Love Reading UK, June 20, 2021

Review by Paul Blezard

A powerful story of a refugee exiled by war and trapped in a Malaysian airport by geopolitics, with a cellphone his only tool and publicity his only hope.

When the opening line of a personal account starts “For those of us who leave our country for a better future, memory stands still.” you know that you are in the hands of a writer who has a hinterland, both geographic and experiential. Hassan Al Kontar is such a writer.

Bright, brave and boundless in his desire for escape; from compulsory Syrian military service and an uncivil war, then from entrapment in Kuala Lumpur airport, Al Kontar tells a tale of determination and courage that encompasses so much more.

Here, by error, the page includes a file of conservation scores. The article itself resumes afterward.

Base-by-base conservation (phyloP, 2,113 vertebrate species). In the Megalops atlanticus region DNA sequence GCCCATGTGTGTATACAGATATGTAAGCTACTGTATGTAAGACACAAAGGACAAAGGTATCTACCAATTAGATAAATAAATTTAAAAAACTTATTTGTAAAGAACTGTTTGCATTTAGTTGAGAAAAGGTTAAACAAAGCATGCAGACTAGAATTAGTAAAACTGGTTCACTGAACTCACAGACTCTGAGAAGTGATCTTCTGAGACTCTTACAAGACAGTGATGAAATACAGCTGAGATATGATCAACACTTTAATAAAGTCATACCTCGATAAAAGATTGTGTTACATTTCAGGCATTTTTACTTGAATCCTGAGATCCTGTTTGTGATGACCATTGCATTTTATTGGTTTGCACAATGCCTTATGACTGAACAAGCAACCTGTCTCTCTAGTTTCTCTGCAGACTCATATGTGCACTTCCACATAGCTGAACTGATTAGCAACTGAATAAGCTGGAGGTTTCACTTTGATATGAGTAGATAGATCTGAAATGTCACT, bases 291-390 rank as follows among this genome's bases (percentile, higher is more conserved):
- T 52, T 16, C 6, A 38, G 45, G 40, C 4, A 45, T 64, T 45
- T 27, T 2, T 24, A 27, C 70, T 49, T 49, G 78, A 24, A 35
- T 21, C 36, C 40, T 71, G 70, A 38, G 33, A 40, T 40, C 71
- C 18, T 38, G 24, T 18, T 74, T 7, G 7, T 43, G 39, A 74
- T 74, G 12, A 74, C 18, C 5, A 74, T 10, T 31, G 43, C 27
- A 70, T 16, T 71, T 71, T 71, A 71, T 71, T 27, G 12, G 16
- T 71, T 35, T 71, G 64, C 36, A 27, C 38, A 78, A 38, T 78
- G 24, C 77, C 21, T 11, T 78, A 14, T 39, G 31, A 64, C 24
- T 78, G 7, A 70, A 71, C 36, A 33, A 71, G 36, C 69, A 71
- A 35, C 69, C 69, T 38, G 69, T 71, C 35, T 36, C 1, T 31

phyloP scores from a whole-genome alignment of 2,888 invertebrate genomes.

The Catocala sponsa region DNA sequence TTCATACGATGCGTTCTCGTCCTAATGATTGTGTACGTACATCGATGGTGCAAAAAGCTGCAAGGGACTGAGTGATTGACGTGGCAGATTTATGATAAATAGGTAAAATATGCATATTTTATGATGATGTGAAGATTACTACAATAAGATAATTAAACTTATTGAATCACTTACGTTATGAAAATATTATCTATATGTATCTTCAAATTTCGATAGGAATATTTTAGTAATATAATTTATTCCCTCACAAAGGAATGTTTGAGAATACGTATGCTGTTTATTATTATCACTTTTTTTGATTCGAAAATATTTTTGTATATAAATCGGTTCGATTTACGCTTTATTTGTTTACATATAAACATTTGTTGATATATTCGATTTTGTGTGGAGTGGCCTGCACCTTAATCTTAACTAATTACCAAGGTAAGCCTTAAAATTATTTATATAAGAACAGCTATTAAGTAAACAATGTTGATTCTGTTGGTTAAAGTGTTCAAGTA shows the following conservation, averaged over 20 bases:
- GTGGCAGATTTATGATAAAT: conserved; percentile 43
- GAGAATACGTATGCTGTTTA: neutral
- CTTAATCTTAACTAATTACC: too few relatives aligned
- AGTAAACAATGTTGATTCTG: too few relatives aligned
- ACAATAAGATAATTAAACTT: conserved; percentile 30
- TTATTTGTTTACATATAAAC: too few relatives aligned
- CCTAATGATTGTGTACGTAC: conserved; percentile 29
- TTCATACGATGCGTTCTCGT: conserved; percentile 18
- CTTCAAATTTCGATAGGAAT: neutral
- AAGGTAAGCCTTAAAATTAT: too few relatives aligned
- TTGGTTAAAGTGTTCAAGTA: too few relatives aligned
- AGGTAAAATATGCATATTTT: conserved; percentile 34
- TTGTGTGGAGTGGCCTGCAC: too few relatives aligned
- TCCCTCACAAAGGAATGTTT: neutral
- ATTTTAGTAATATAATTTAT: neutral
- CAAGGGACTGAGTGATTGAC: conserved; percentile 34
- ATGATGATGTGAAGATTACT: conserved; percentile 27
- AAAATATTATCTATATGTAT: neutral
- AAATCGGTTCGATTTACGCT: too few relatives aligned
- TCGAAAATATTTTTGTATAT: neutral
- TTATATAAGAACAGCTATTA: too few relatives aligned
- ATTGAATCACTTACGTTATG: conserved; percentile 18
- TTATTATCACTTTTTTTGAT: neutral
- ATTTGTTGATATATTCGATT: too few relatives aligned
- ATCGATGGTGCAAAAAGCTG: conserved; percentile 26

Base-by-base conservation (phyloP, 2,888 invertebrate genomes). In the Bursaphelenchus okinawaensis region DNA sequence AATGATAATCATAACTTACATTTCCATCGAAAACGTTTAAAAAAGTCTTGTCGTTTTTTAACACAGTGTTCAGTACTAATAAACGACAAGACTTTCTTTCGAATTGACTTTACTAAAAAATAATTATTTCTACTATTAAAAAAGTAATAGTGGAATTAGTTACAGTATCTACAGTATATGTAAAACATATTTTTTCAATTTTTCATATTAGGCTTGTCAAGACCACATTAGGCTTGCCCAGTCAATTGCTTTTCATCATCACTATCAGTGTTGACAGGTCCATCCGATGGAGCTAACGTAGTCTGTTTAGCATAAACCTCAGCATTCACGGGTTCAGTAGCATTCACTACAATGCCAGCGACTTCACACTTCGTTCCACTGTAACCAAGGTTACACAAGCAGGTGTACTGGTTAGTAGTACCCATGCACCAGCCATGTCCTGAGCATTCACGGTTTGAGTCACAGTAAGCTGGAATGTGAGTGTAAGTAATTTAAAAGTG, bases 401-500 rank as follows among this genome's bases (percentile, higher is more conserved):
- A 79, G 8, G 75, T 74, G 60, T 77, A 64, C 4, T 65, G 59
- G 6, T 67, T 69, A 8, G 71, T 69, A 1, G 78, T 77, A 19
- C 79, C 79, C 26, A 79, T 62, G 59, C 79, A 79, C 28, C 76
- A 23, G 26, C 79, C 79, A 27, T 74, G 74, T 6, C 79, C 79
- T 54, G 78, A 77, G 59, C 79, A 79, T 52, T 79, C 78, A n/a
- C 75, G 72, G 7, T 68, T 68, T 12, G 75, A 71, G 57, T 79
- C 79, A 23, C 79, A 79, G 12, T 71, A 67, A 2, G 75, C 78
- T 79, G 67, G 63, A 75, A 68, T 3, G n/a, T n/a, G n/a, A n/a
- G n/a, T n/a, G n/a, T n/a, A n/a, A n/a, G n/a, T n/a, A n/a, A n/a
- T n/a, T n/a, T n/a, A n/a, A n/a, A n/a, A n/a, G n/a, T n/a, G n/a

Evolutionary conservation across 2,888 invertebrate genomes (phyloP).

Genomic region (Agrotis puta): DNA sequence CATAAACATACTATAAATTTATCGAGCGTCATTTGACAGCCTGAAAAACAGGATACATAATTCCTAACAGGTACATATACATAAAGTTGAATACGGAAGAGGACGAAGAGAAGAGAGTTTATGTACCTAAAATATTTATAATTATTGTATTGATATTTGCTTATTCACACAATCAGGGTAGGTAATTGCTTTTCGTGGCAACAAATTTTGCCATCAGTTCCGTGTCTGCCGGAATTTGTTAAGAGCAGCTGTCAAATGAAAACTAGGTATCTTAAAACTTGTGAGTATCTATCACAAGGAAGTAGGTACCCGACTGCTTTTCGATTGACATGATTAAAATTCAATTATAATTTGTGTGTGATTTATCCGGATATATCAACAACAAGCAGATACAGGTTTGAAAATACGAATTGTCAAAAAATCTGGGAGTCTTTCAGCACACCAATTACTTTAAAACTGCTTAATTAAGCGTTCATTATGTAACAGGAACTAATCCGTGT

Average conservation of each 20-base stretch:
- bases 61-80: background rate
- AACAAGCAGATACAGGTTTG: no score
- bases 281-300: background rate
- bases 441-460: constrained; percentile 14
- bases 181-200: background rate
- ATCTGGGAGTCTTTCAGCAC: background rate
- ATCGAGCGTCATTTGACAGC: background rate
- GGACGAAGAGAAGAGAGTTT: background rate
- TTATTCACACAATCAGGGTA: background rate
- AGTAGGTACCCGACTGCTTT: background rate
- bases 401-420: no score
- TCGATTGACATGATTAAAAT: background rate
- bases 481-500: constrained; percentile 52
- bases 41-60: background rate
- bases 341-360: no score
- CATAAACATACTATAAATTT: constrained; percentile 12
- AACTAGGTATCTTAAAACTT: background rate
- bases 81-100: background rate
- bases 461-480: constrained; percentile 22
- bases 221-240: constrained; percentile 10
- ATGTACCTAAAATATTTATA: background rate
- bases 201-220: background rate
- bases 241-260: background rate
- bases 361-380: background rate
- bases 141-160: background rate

He seasons his story with perceptive and astute observations, from how the Gulf States have fuelled extraordinary growth to how to marshal the global power of social media and the world’s press. He charts his journey from his familial Syrian home with its olive grove, almond trees and grapevines, through Emirati workplaces and police cells, via various flights to the ‘refused entry’ that results in his being visa-less, stateless and unwanted in Malaysia. He also records the useless futility of those we imagine to have the power to offer him salvation.

This is not the glossy Tom Hanks The Terminal movie version of airport ensnarement. This is the real, “bright young man in an impossible situation” version, complete with hellish “Catch-22 meets Orwellian system” scenes, the complete and shameful “failure of international humanitarian agencies” subtext and with Canadians and Canada as the heroes of the piece.

Al-Kontar is a wonderful young man with a wise old soul. He is also a gifted storyteller telling important truths in a hugely readable style.

Hassan Al Kontar
Man at the Airport Cover